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Tan Gardens, Nanxiang

Despite the week being fairly slow paced, we did manage to experience a fair amount of Shanghai’s surrounding areas, which I really enjoyed. The break also gave us a chance to think ahead to what we want to do during the long Spring Festival holiday at the beginning of next year, which is exciting. I am kind of looking forward to getting back to school but I’m also apprehensive because between now and Spring Festival there is no more time off… so let’s see what 15 weeks of solid teaching does to me!

Posted by amysblog 20:22 Archived in China Tagged history travel china shanghai suzhou tefl jiading tiger_hill Comments (0)

Beijing Blog

Part 1

10 °C

Over the last few weeks I have begun to live a ‘normal’ life here in the capital. Whilst the temperature has dropped dramatically, I've been braving the cold and to discover some of Beijing's different neighbourhoods. The first thing I’ve realised is that Beijing is HUGE. I’m not sure that there will ever be a point when I can say that I really know this city, but I do feel like I'm getting to know parts of it.

Recent weeks have been especially interesting because of the Communist Party meeting that took place here. Beijing was in near lockdown for just over a week, with increased security everywhere, bars closing early and shops around subway stations shutting to stop crowding…

Despite this, I’ve still managed to have quite a lot of FUN. My most exciting discovery has been that of The Hutongs. The Hutongs are a network of charming pedestrianised streets not far from Tian’anmen Square. Originally dwellings of poorer Beijingers, some of them have now been converted into snack streets and shopping streets where there are many independent coffee shops, bars and craft shops. There’s an amazing atmosphere - day and night - and it’s a great place to wander around.

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Entrance to Wudaoying Hutong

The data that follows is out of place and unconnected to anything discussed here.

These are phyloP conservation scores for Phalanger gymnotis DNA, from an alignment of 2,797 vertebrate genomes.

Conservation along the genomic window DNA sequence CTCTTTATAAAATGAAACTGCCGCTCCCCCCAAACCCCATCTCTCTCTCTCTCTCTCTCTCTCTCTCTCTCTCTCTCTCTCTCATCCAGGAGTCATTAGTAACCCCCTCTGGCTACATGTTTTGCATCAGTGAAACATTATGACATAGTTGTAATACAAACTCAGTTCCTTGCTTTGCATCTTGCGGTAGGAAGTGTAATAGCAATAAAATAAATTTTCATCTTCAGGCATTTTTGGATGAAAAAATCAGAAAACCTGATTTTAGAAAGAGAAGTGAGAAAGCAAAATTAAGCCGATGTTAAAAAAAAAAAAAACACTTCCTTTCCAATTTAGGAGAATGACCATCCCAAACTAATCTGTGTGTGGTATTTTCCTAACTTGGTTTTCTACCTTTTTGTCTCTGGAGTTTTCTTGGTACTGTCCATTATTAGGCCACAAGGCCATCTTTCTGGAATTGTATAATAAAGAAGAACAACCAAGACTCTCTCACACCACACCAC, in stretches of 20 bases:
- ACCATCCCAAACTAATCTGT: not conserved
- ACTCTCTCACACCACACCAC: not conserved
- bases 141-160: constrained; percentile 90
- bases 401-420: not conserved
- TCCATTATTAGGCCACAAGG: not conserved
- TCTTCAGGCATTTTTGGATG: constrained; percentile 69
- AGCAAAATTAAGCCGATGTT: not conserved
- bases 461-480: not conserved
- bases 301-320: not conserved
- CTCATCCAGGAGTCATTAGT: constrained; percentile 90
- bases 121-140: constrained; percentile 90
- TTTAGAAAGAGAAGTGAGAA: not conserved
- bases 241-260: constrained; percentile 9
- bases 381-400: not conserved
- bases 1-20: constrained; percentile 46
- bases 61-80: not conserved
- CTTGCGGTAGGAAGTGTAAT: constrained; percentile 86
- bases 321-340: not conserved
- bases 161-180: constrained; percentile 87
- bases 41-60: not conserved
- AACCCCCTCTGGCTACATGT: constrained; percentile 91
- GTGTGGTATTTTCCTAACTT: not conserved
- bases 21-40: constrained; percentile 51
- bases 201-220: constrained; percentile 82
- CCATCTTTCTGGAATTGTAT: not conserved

Not far from The Hutongs, stand Beijing’s Bell and Drum towers. I spent a [hungover] afternoon climbing the extremely narrow, extremely steep staircases of these two buildings, whose purpose was city-wide timekeeping before the invention of clocks. There was a lot of information about the old Chinese calendar which was interesting to read, but the highlight was the view of the city from the top. Although it was a bit smoggy, it was the first time I was really able to gain any kind of insight into Beijing as a whole and work out where things were in relation to each other.

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Beijing Bell Tower

I’ve been getting to grips with Chinese culture too. I’ve been taking Mandarin lessons twice a week, and I’m starting to use it - albeit irregularly - in my daily life. I’ve still got a long way to go, especially when it comes to characters, of which I know around twenty out of several thousand... Still, twenty is better than none, right? Put it this way, my students were amazed when I wrote the characters ‘big’, ‘small’, ‘up’, and ‘down’ on the board! I also partook in a two hour long Chinese paper cutting class. My initial reaction was probably the same as yours; how can you cut paper for two hours? The answer is that Chinese paper cutting is addictive, challenging and surprisingly rewarding.

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Some of my creations

Finally, normal life has taken a turn for the better. I’ve managed to find a really nice group of people who are doing the same thing as me, teaching English in schools and universities, which means I have been much busier during the week and have enjoyed having company to sample some of the food that Beijing has to offer outside of my school canteen, including the local curry house(!), Korean BBQ and various noodle joints. I’ve also started using the sharing bikes, which has changed my life. I’m not exaggerating. Being able to cycle has halved my morning commute and meant that I can see the city as I move around it, rather than being underground on the subway the whole time.

Whilst there are still challenges everyday, like restaurants without English menus, not being able to find a bike when you’re in a rush and then there being several at your destination, and general communication, Beijing has so much to offer, and I still have so much more to see.

Posted by amysblog 07:09 Archived in China Tagged travel city china beijing asia mandarin hutongs tefl Comments (0)